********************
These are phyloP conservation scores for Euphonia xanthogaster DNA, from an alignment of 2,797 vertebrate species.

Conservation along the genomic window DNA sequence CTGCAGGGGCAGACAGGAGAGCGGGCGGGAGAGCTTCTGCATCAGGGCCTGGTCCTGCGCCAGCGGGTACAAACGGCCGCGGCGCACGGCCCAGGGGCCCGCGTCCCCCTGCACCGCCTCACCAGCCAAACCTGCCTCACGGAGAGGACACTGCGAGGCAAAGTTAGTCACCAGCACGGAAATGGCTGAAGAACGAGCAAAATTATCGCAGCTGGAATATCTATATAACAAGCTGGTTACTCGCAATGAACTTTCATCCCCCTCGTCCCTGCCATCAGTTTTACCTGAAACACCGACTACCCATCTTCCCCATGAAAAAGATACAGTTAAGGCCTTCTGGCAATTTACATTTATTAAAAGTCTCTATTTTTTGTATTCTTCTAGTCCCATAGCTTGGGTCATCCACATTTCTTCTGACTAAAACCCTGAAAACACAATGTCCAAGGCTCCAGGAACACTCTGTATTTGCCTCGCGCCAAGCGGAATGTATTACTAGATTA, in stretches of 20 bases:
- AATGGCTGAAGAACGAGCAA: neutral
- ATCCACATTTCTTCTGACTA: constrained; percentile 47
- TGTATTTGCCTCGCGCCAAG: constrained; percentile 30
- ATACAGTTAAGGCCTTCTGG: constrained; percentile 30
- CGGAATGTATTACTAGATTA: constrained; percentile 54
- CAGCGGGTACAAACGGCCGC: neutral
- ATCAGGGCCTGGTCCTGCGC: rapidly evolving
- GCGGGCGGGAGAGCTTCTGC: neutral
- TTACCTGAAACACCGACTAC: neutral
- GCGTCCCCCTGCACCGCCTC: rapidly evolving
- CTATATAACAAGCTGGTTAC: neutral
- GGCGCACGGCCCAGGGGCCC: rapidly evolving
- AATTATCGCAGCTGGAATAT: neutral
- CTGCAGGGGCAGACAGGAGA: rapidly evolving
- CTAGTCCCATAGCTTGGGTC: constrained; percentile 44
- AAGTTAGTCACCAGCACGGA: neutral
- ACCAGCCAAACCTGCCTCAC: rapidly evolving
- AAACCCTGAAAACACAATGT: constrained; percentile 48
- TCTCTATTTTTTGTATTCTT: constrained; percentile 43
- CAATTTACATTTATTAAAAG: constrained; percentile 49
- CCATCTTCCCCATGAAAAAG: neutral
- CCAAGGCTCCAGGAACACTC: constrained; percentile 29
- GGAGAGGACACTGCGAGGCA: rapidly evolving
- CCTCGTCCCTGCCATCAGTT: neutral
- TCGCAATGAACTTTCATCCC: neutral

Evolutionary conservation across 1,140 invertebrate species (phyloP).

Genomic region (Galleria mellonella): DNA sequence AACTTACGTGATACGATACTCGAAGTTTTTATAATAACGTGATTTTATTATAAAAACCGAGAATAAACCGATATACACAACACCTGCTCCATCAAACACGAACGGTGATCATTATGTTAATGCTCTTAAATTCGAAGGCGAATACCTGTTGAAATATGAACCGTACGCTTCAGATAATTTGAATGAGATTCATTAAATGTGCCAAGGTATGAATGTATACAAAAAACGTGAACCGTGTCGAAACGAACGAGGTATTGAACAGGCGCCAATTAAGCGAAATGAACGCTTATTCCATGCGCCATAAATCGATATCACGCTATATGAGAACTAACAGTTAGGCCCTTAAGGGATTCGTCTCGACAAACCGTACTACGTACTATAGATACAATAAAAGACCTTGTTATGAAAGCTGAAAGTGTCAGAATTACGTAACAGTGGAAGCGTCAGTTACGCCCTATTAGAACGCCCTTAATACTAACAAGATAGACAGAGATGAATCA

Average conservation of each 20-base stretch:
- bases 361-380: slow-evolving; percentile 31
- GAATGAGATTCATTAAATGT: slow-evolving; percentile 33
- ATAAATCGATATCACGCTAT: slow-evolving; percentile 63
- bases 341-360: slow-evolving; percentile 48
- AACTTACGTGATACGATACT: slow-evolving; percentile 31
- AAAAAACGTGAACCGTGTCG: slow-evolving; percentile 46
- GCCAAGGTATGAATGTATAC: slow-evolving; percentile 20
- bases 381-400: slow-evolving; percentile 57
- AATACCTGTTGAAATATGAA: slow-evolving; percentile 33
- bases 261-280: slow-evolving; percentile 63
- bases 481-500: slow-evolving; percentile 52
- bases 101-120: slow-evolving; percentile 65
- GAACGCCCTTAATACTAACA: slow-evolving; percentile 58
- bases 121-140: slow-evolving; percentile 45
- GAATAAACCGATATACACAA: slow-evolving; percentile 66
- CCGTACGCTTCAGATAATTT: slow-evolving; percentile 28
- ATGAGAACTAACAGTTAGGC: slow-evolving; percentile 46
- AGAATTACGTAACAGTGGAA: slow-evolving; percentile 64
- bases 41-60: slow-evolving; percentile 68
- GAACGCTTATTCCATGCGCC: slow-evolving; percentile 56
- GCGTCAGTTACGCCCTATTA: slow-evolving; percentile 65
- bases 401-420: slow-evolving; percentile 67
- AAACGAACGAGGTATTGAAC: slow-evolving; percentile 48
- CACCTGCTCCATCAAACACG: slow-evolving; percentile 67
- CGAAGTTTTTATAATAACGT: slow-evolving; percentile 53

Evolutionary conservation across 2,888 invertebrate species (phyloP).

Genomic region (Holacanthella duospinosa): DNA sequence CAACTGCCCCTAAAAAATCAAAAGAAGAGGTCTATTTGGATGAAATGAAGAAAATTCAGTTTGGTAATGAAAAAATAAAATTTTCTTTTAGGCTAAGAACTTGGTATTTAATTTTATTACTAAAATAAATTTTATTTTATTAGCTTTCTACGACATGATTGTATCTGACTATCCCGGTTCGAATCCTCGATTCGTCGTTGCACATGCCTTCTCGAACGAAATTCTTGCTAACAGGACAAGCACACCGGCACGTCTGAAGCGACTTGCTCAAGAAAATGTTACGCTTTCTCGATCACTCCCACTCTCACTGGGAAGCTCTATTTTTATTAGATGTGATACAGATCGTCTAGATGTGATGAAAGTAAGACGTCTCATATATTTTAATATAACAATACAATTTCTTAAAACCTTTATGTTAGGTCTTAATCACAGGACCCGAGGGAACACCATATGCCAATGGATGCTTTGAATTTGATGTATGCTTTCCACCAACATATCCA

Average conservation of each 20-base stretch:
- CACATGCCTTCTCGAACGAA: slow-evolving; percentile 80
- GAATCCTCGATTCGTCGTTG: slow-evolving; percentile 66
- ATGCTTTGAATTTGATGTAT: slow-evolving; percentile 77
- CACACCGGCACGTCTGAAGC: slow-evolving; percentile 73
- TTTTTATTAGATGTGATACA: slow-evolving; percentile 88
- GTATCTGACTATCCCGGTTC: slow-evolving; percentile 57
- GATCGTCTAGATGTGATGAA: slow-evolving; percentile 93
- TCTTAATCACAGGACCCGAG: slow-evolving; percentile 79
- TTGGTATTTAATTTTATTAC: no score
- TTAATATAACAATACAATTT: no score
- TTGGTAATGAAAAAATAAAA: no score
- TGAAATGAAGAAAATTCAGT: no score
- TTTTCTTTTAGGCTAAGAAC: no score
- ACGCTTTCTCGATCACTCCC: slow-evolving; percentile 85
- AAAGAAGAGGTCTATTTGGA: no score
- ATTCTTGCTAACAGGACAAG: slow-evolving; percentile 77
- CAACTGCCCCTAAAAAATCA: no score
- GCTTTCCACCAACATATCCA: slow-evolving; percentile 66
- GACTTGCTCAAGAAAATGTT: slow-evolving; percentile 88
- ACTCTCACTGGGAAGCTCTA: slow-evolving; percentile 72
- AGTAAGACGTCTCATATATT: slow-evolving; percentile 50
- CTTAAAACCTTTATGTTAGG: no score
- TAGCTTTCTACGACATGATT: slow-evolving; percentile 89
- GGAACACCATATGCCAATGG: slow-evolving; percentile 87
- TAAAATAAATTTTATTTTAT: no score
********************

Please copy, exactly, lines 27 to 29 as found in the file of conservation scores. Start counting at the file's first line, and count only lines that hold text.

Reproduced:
- TCGCAATGAACTTTCATCCC: neutral

Evolutionary conservation across 1,140 invertebrate species (phyloP).

Genomic region (Galleria mellonella): DNA sequence AACTTACGTGATACGATACTCGAAGTTTTTATAATAACGTGATTTTATTATAAAAACCGAGAATAAACCGATATACACAACACCTGCTCCATCAAACACGAACGGTGATCATTATGTTAATGCTCTTAAATTCGAAGGCGAATACCTGTTGAAATATGAACCGTACGCTTCAGATAATTTGAATGAGATTCATTAAATGTGCCAAGGTATGAATGTATACAAAAAACGTGAACCGTGTCGAAACGAACGAGGTATTGAACAGGCGCCAATTAAGCGAAATGAACGCTTATTCCATGCGCCATAAATCGATATCACGCTATATGAGAACTAACAGTTAGGCCCTTAAGGGATTCGTCTCGACAAACCGTACTACGTACTATAGATACAATAAAAGACCTTGTTATGAAAGCTGAAAGTGTCAGAATTACGTAACAGTGGAAGCGTCAGTTACGCCCTATTAGAACGCCCTTAATACTAACAAGATAGACAGAGATGAATCA